This week neuroscientist Amy Brann shares her thoughts in L&D QuestionTime:
In your opinion what is the biggest anxiety within the world of learning and development at the moment?
Congruency. This may seem like a strange one. The problem we see time and time again is that L&D work isn’t as effective as it could be due to gaps between what leaders think and do, what the systems of the organisation look like and nudge behaviour towards, and what L&D is offering. So the reality often is that L&D isn’t able to make the huge impact it could because things aren’t lined up well enough to make it possible.
Who or what is informing your thinking around L&D?
That’s easy – for us it is always neuroscience. Having just finished my third book sharing the game changing insights from neuroscience specifically for HR and L&D (and important for leaders shaping organisations too) we’ve seen the value time and time again.
What is the most exciting innovation on the horizon for learning?
We’re less impressed by excited innovation and more keen on solid strong foundations. I’m not aware of the latest trends so much as the core that underpins a strong organisation. While novelty is really engaging for the brain, unfortunately constant innovation that doesn’t get fully embedded often isn’t as effective as it could be.
What “game changers” would you like to see and why?
I would like to see organisational leaders trained in the basics of how we work, so the neuroscience and behavioural science that underpins a lot of the decisions we make. I believe together we can make organisations places people really enjoy being, and subsequently work more effectively in. Many of the game changing insights we share through keynotes, workshops and by partnering with organisations give different options – you can really shake up the core of the infrastructure, you can polish up one area or just help a group of people do something better. We’d love to see the alignment within organisations improve.
What do you think the world of L&D will look like by 2020?
I think more organisations will be on the way to being places where people wake up excited on Monday mornings to be going to and feel fulfilled on Friday afternoons having been. I hope L&D will be fully part of its organisation – so the question may by then be ‘What do we think the world of organisations will look like?’.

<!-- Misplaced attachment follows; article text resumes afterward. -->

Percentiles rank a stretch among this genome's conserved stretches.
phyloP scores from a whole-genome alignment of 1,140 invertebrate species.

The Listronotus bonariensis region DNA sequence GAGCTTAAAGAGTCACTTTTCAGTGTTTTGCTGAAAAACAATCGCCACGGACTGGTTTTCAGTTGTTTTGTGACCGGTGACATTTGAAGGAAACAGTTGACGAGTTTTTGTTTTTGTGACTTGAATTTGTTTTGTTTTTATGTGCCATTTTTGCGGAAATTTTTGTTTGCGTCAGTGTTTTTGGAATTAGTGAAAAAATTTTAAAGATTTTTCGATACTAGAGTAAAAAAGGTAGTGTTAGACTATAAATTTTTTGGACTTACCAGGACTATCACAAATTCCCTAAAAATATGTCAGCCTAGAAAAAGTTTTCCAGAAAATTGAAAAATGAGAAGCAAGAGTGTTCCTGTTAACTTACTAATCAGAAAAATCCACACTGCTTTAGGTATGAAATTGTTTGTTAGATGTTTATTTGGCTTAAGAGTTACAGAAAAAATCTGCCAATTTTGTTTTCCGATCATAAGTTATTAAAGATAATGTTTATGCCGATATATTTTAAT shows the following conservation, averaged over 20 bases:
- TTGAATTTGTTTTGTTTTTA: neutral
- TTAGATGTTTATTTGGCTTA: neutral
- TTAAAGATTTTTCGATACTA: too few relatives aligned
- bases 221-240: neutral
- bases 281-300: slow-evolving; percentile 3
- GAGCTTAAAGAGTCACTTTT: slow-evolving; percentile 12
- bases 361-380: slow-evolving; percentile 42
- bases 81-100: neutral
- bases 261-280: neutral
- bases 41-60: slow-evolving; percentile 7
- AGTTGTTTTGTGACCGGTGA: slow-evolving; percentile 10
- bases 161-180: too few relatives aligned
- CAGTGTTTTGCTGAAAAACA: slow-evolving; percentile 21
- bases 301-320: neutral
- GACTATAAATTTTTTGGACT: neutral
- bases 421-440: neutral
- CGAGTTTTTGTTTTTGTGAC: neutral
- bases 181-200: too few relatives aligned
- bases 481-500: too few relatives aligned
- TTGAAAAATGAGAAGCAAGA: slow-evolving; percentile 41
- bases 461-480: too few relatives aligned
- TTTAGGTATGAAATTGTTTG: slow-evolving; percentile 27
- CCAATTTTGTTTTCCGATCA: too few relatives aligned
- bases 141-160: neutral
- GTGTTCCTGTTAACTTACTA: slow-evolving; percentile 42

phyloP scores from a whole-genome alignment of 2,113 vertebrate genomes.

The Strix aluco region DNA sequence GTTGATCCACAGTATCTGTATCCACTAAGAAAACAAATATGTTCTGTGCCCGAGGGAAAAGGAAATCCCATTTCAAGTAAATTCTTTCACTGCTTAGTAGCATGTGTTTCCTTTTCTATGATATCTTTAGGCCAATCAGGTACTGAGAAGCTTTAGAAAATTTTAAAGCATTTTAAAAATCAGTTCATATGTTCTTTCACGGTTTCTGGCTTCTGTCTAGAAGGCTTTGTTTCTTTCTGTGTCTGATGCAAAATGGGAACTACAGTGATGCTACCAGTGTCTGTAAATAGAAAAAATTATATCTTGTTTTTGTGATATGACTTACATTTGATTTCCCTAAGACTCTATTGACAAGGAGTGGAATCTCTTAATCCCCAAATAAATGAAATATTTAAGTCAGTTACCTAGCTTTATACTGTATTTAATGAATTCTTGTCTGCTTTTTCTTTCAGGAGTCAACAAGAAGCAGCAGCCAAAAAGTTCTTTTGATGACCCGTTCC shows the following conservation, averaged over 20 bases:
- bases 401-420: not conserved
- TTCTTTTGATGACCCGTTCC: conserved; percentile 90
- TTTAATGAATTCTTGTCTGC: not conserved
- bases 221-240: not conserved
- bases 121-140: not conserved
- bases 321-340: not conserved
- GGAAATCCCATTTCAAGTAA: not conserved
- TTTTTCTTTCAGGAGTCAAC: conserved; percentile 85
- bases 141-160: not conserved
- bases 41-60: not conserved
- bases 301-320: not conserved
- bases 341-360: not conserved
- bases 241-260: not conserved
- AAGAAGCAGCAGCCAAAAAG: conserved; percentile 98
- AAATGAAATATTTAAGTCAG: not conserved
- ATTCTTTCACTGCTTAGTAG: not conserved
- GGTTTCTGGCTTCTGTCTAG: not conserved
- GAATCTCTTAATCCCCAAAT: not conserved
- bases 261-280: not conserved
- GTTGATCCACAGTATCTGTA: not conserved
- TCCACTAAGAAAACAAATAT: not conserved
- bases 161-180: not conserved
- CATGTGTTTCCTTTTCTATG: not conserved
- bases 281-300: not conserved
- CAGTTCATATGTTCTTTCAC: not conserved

What advice would you give your 21 year old self?
Well I left medical school at 21, bought a bottle of champagne and was feeling excited and nervous about the future. It was one of the best decisions I’ve ever made so I’d advise myself to relax and enjoy the decade. Do you know what my 41 year old self would advise me today?!?
Since leaving medical school Amy has focused on practically applying the latest research around how the brain and mind work to help people achieve goals that are important to them.
According to the article by Lee, Butler & Senior “The brain in business” states that ‘There is no doubt that application of neuroscientific tools, and more importantly a neuroscienfitic way of thinking, to business problems will have a major impact on the way we understand marketing and business in the near future.’
Amy’s professional goal is to contribute to the fields that bridge the gap between neuroscience and business through collaborative research, case studies, training, writing books and speaking.
The aim of Amy’s book ‘Make Your Brain Work’ published in January 2013 is to support individuals and companies to increase their productivity, efficiency and effectiveness to achieve their objectives.
‘Neuroscience for Coaches’ published in 2014 is designed to equip anyone in a Coaching role to understand a little more of how the brain works specifically in the way they are working with others. We also run a public programme by the same name for people who want to deepen their understanding.
The third book, ‘Engaged: the neuroscience of creating productive people in successful organizations’ was written in response to our work with organizations. It includes bold ideas based on the neuroscientific research.
Specialties: Leadership training, management training, senior leadership facilitation. Keynote speaking. Executive Coaching.